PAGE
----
It might not seem like it, but it's almost summer. And summer means grilling season. Cooking outside the kitchen is a great way to commune with nature, but it's also a great way to give your dinner guests salmonella. There are some simple rules to follow when it comes to food preparation and storage.
MPR News host Angela Davis spoke with three guests about how to keep food safe during, and long after, grilling season.
The Centers for Disease Control (CDC) breaks down food-safety measures into four areas: Clean, separate, cook and chill.
Make sure to wash your hands thoroughly before cooking. Wash all surfaces and utensils with warm soapy water and be sure to rinse all fruits and vegetables.
Don't cross-contaminate raw food with prepared or ready-to-eat foods. Don't use the same plates for raw meat and cooked meat. Don't store raw meat on top of prepared or ready-to-eat foods.
Cook foods to the appropriate temperature to kill bacteria. Use an instant-read thermometer.
Whole cuts of meat, including beef, pork, veal and lamb, should be heated to an internal temperature of 145 degrees F. Then the meat should rest for three minutes. Ground meats (pork and beef) should reach a temperature of 160 F. Poultry (chicken and turkey, ground or not) should reach 165 F. Any leftover food should be heated to 165 F. Raw ham should be cooked until it reaches an internal temperature of 145 F, as should fish.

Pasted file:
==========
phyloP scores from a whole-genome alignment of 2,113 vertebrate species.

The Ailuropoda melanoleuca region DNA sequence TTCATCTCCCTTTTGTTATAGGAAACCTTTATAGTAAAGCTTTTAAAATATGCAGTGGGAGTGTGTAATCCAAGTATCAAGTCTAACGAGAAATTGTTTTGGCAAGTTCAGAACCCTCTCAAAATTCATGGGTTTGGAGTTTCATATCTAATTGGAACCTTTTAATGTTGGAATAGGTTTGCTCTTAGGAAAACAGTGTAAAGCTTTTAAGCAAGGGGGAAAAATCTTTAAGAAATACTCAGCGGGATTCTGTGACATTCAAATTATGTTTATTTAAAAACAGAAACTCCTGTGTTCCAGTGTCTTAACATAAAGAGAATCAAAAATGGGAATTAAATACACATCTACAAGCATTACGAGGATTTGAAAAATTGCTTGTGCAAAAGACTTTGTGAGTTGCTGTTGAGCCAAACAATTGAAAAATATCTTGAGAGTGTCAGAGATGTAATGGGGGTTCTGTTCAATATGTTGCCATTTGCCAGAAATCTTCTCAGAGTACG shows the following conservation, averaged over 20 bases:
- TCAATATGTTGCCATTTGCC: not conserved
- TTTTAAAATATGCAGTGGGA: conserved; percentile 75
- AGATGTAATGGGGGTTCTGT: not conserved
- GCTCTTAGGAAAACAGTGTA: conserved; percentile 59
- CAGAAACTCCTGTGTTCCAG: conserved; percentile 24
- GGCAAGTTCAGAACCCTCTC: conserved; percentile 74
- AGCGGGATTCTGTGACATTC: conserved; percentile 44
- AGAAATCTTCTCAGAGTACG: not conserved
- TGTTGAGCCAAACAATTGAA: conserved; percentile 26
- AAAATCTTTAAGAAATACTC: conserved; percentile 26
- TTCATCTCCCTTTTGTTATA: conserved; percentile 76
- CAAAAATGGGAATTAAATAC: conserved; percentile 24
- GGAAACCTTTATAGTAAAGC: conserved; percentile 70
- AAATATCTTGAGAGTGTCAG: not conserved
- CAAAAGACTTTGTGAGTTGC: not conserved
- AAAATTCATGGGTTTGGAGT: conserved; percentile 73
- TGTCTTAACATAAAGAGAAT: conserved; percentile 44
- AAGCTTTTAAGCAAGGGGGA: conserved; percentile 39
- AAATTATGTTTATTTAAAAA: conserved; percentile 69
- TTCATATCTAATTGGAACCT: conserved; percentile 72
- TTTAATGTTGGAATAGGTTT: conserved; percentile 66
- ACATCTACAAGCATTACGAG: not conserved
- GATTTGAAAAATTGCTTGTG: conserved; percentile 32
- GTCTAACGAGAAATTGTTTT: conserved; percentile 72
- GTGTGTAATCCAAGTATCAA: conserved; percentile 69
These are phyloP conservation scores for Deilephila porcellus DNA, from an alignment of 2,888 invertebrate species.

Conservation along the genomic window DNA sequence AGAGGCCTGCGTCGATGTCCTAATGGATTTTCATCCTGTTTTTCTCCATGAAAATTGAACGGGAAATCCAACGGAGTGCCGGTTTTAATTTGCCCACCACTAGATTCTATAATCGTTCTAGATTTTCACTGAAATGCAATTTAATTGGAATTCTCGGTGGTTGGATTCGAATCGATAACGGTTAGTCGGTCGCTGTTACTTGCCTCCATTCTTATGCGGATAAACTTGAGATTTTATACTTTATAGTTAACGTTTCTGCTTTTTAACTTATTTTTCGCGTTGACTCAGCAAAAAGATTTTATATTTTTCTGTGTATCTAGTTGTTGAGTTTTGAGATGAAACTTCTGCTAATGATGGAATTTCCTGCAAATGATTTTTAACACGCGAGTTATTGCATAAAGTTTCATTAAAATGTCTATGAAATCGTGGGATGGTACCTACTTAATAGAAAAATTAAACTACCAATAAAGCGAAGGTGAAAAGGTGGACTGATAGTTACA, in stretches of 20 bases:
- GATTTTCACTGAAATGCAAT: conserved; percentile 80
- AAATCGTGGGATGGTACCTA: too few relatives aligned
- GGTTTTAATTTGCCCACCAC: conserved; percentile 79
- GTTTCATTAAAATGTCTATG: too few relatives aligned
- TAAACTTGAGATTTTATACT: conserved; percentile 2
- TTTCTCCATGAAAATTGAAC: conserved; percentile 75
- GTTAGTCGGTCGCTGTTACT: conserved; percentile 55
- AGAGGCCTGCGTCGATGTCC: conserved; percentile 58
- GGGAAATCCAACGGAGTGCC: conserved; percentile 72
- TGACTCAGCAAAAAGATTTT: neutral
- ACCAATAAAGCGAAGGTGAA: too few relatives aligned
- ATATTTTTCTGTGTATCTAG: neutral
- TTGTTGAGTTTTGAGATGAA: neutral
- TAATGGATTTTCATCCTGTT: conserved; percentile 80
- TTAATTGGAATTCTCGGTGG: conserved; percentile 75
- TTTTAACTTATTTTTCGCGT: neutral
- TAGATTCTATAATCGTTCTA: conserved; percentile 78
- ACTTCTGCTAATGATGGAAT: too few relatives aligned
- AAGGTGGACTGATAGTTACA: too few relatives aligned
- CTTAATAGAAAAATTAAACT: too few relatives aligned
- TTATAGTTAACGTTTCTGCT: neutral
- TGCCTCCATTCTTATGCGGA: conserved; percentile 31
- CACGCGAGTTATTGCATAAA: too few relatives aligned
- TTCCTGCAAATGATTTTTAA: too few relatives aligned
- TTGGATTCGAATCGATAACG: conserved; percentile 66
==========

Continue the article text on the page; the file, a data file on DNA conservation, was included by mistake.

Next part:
Foods should be stored at 40 degrees F, so keep the refrigerator below that temperature. Divide food into small portions when storing. Thaw frozen food in the fridge, in cold water or a microwave — never on the counter.
For picnics or outdoor meals, keep foods in a cooler before preparing or serving.
Follow the two-hour rule: Throw out food that's been at room temperature for more than two hours. If the air temperature is 90 degrees F or hotter, throw out food after an hour.
Dr. Pritish Tosh is an infectious disease researcher at Mayo Clinic and formerly of the CDC.
Kim Carlton works in the Minnesota Department of Health as an environmental health supervisor.
Craig Hedberg is a professor in the School of Public Health at the University of Minnesota.
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